Water-sector professionals are some of the most creative problem-solvers I have known. But we often are not the most entrepreneurial in our problem-solving, even though our ratepayers are much like shareholders who need to see a return on their investment. We need to capture some of the advances we have developed and turn them into commercial products, which could help fund a continuous stream of research and innovations, and perhaps generate enough revenue to reduce the pressure on rate increases. For instance, at DC Water, we developed software that lets customers know when their water use spikes. It has been a huge success, yet we never considered whether we should license the software and get it on the market. I appreciate that one of the hallmarks of the water sector is the help and support we give our compatriots in the field free of charge. But we can strengthen this attribute while also thoughtfully considering what specific technological devices or approaches could be monetized. Private firms already do this on a regular basis, often with ideas and concepts learned at our public facilities.\
In the private sector, there is constant activity around mergers and acquisitions, as well as divestments and spinoffs. Tremendous attention is paid to where economies of scale can be realized or specialist performance can be attained. We need to consider these same issues in the public arena. Are there times when we should merge smaller utilities and divide larger ones? Do we all need billing departments, customer service centers, and public relations outfits, or can those of us who are good at one specialty perform the task for another at a rate that allows one enterprise to earn and another to save? For example, the mammoth Blue Plains facility serves a retail customer base in Washington, D.C., and also provides wholesale service through municipalities and utilities in Maryland and Virginia. Through economies of scale, ratepayers in the district and the suburbs save money by allowing regional service — the cost of treatment at Blue Plains is about half the average per-gallon cost in the U.S. To save ratepayer funds and deliver better service at the same time, we need to restlessly search for those who might be able to do something we are doing now better and cheaper than we can do it ourselves.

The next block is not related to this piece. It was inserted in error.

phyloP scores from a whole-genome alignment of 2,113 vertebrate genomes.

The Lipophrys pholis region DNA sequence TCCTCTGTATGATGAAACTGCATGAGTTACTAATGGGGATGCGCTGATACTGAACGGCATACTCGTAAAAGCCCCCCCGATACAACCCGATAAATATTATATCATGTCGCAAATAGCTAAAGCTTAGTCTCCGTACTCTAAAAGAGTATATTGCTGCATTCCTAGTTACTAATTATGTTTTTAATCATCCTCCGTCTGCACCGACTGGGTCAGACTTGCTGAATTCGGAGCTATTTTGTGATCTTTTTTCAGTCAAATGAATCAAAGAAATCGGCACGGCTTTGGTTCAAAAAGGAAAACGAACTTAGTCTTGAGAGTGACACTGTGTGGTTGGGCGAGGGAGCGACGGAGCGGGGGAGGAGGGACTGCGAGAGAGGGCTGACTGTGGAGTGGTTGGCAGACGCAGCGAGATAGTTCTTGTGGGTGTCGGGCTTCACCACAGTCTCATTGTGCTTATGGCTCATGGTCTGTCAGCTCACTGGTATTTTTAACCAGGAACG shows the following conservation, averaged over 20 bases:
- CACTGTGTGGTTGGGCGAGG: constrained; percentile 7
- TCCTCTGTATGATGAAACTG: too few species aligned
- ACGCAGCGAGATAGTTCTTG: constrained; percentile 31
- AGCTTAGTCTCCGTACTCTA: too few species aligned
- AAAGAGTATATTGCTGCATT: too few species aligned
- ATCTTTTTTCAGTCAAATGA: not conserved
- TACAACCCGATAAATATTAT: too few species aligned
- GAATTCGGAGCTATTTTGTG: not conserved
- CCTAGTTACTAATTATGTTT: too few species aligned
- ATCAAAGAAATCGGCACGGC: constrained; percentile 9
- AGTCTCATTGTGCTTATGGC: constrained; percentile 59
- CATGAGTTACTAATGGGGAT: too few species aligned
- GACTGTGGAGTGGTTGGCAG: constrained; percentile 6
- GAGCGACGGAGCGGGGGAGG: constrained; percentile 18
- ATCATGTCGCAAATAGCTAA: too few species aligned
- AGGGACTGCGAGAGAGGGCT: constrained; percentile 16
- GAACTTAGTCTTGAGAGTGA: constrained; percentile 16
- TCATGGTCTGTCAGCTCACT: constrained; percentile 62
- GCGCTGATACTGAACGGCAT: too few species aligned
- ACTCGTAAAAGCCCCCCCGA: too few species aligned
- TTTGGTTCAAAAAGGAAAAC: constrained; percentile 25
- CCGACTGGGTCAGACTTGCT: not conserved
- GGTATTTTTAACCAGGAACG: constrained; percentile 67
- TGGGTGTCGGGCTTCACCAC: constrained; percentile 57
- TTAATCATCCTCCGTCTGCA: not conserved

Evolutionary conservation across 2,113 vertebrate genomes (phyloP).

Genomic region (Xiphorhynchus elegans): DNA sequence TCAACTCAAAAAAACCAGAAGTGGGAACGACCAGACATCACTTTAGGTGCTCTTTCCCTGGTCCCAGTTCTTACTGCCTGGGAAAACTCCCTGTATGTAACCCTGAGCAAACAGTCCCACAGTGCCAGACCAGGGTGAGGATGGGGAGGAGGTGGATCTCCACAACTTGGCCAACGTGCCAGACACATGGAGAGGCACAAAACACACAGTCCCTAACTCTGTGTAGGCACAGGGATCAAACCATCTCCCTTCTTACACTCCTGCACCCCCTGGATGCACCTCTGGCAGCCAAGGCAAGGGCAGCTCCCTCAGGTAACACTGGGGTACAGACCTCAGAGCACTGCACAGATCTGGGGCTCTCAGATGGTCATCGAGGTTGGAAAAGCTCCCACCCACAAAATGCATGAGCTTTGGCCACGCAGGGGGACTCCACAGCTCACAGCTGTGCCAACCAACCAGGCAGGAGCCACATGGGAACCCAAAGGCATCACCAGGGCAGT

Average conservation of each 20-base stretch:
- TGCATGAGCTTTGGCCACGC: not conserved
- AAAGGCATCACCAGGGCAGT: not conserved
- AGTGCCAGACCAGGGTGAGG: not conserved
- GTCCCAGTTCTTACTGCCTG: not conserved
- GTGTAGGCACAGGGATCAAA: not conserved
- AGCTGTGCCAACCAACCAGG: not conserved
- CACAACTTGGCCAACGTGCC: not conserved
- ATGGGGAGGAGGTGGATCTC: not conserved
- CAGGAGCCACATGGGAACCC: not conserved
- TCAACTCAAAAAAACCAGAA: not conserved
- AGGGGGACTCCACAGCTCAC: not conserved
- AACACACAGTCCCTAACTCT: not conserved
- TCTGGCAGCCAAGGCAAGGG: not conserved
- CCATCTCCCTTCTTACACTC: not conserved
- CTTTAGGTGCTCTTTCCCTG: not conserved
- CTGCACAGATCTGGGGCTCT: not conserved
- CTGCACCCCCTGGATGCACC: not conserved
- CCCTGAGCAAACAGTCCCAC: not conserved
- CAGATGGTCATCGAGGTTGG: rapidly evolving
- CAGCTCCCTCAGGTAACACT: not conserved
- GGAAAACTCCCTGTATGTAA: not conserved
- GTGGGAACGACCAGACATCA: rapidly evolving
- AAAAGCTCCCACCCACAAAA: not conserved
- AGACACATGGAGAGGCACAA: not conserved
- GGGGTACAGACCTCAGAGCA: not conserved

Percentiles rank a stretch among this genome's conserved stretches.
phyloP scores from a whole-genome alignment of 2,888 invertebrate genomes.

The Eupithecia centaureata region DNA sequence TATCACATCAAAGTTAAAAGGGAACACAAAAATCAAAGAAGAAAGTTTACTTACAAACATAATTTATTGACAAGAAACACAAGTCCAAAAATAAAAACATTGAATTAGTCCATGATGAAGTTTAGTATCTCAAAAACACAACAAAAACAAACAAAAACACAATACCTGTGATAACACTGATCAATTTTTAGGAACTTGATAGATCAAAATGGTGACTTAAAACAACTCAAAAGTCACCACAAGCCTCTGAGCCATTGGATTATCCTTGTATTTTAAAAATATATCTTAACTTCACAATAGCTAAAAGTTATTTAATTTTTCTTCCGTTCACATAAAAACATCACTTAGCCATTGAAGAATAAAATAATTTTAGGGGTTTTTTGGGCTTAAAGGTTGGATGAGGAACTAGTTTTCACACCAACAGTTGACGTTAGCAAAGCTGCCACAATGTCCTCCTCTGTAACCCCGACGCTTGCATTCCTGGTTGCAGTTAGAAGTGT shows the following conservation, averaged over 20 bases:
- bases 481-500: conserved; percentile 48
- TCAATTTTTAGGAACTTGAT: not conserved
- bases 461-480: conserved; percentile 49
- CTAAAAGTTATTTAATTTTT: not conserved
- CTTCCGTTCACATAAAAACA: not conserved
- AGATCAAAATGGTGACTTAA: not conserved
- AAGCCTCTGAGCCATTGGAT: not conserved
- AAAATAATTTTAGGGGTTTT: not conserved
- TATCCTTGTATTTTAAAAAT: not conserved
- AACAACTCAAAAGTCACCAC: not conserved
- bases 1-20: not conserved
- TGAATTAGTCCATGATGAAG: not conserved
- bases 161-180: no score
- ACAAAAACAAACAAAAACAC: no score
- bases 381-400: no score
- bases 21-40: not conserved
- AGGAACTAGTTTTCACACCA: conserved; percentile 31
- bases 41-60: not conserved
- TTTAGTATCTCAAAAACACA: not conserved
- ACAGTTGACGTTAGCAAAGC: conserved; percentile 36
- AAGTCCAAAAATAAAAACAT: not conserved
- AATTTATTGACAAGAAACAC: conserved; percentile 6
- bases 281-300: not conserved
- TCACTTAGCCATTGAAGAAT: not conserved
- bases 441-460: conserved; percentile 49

6. Gray and green.
Much has been written about the potential change from old-fashioned “gray” infrastructure to the newish “green” infrastructure. Of course, those of us in the water sector know that it is not one approach that will win out but rather a wise combination of both. We always will need water and sewer mains, valves, pumps, treatment cells, and all the rest. We need to focus relentlessly on analyzing and improving this infrastructure, because it is the core of how we serve our customers for the foreseeable future. Nonetheless, the green infrastructure revolution offers tremendous opportunity as well, mostly in the multiple benefits that can be derived. Not only can we achieve improvements to water quality, but we also can transform neighborhoods, reduce energy use, spur local and ongoing job creation for implementation and maintenance, and importantly, build structures that people can see and enjoy in their daily lives. Similarly, we can transform our facilities into “green factories” — enabling us to take the “enriched” water that comes to us and use it to generate power, mine nutrients, and develop products for soil enrichment. EPA has never been more interested and open to these possibilities, and therefore is willing to offer some flexibility to help us get there. We need to embrace this opportunity to build a future that is both green and gray, and demonstrates the best of both.
We cannot foresee what the future holds, but we can build our organizations to encourage our employees to improve themselves continually, seek new ideas, and be open to the learning that comes from an occasional failure as much as a great success. There are those who insist we must simply move fast in this world, but this message is not quite right. General Custer moved fast all the time. Yet moving fast without always learning and employing some wisdom and judgment along the way can be more disastrous than not moving at all. I believe the water sector is full of wisdom and experience, which, when tied to a continuous and robust desire to learn, is perhaps the most profoundly powerful attribute to ensure our current and future success.
George S. Hawkins is general manager of DC Water (Washington, D.C.).